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House Playlist Deerhoof, Mariah Carey, & Trip the Light

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House Playlist: Deerhoof, Mariah Carey, & Trip the Light

Island Def Jam

Deerhoof, “The Trouble with Candyhands.” Evidently drawing from a different set of influences than they did on their last two outings, which both displayed a more straightforward yet still precisely Deerhoof-y eccentricity, San Francisco’s indie-rock veterans’ upcoming album, Breakup Song, is being billed as a showcase of “Cuban-flavored party-noise-energy music.” A track from the album, the groovy “The Trouble with Candyhands,” is a funky federation of Latin jazz and the band’s signature idiosyncratic pop, resulting in a head-bobbing crowd-pleaser that places Satomi Matsuzaki’s breezy, nonconforming vocals and John Dieterich’s robust guitar licks alongside silky-smooth horn and piano. Refreshing that, 18 years after their formation, Deerhoof can still reinvent themselves with such ease. Mike LeChevallier

Mariah Carey, “Triumphant (Get ’Em) (Vintage Throwback Remix).” Despite Mariah’s insistence that she doesn’t want to make dance music “just because it’s ’in’,” she seems to want to have her cake and eat it too. After premiering the terrible hip-hop album version of “Triumphant (Get ’Em),” Mimi quickly dropped a pair of dance remixes of the single. The “Vintage Throwback Remix” plays more like the original should have, eschewing Rick Ross and Meek Mill’s guest spots and featuring full (and newly recorded) verses from Mariah. The chorus still feels a little anemic, but a rousing vocal arrangement at the song’s climax sells Mariah’s inspirational message of perseverance and harks back to her ’90s heyday. (Here’s the Pulse Club Mix.) Sal Cinquemani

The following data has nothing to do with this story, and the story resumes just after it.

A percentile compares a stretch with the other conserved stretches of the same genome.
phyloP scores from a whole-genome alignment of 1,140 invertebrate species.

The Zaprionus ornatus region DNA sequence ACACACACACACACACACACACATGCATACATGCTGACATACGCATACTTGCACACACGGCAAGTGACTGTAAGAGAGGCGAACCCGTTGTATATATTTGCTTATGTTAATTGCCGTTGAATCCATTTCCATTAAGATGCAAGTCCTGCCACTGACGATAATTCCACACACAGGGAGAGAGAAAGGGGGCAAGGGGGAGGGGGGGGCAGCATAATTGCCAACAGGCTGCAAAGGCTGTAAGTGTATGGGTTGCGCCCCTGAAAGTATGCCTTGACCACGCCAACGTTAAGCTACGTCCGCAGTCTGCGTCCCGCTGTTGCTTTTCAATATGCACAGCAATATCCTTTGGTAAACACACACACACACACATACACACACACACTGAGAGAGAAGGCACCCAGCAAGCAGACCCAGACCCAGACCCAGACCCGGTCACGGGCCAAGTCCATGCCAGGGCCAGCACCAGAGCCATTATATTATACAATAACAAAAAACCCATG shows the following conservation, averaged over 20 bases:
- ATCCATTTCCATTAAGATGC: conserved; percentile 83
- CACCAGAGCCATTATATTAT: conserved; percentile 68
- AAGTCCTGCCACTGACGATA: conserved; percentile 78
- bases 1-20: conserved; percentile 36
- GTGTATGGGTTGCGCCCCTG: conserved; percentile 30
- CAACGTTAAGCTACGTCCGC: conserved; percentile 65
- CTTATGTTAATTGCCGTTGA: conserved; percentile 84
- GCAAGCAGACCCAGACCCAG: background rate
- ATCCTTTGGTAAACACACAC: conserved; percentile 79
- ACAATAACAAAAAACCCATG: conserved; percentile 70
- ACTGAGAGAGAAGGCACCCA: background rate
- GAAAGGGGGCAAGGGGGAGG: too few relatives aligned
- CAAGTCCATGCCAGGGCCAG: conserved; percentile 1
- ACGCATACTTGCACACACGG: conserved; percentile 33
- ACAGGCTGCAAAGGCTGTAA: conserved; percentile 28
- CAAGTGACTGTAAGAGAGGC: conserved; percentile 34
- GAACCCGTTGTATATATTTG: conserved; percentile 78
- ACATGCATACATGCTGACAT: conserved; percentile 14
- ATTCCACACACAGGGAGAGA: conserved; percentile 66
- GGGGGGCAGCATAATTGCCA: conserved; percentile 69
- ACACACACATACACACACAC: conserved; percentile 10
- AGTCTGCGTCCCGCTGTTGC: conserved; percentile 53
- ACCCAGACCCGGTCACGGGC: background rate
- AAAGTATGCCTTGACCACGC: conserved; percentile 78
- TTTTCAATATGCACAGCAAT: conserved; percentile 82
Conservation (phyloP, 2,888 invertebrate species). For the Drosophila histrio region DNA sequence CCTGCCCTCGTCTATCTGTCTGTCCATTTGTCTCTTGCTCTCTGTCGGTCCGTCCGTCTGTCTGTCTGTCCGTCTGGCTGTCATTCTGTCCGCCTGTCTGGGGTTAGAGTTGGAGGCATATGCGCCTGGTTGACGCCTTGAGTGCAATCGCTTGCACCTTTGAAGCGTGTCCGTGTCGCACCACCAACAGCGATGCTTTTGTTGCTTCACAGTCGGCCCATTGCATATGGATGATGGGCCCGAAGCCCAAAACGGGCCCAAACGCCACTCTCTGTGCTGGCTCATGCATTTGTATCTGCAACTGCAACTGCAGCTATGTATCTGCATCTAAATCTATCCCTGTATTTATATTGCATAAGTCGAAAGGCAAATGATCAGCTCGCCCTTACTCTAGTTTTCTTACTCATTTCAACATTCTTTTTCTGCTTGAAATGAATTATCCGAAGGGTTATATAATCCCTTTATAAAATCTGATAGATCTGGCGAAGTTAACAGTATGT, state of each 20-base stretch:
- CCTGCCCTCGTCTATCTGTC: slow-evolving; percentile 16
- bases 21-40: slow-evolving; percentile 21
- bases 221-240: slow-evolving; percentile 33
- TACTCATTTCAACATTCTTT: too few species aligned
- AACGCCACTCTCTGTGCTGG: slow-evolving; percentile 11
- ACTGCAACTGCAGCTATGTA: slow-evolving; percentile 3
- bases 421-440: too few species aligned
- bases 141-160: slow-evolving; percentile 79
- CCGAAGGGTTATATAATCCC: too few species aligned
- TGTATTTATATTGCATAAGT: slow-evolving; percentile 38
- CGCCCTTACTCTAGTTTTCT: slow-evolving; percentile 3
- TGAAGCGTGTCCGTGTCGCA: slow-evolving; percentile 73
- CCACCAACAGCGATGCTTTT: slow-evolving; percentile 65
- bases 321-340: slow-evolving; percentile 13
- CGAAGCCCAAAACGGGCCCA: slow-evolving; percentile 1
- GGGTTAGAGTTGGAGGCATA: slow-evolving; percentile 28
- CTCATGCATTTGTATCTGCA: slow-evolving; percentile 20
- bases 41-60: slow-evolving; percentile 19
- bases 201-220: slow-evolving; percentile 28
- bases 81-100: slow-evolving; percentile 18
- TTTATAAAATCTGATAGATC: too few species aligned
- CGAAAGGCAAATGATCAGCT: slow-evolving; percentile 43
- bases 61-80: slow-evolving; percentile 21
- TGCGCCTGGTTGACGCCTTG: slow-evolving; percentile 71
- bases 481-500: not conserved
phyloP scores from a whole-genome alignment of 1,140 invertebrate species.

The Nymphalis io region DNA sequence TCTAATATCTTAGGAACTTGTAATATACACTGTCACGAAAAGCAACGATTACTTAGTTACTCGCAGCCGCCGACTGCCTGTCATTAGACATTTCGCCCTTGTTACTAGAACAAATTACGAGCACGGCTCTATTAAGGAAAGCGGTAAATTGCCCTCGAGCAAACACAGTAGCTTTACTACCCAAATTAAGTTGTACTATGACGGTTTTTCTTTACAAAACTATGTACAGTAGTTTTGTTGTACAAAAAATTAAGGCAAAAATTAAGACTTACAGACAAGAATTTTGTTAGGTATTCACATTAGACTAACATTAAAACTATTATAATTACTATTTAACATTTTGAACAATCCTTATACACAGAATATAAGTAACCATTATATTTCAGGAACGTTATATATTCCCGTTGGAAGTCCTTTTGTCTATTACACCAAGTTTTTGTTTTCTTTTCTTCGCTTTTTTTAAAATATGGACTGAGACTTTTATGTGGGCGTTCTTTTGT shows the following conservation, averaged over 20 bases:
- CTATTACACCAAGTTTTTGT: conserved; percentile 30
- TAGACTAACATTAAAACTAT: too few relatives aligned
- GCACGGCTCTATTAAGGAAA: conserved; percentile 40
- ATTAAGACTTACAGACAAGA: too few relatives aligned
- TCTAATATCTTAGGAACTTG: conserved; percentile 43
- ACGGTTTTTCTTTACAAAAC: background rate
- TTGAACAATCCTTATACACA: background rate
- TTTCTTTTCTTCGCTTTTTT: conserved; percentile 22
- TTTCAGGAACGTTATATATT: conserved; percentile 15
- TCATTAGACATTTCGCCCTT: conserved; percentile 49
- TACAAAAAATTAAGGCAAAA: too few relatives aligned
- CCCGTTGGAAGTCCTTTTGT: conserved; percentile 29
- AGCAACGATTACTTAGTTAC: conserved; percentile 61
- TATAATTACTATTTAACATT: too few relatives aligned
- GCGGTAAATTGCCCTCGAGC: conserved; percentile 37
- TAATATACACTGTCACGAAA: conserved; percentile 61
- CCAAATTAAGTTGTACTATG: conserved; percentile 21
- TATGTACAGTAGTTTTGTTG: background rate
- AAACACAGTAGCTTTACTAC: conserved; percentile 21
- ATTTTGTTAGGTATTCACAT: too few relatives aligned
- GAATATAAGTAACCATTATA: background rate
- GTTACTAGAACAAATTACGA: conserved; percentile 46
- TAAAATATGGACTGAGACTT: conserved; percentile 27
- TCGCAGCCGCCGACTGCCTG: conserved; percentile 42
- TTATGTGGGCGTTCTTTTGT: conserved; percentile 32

Trip the Light, “Lunar.” The best way to honor your favorite artists is obviously to crush their music into a whole, and that’s what Trip the Light has done with “Lunar”: a lashing-together of the best bits of Com Truise and Tycho. The result is some strangely digestible electronica that builds a chilled-out melody from softened keyboards and a marching, uncomplicated drum pattern. Halfway through, the atmosphere gets shattered by piercing feedback, perhaps proving that no hybrid lasts forever, but at its peak this is some excellent Betamax-era ambience, or a trip-hop song for people with oxygen machines. George Bass


House Playlist is a series dedicated to highlighting our favorite new singles, leaked songs, and album tracks.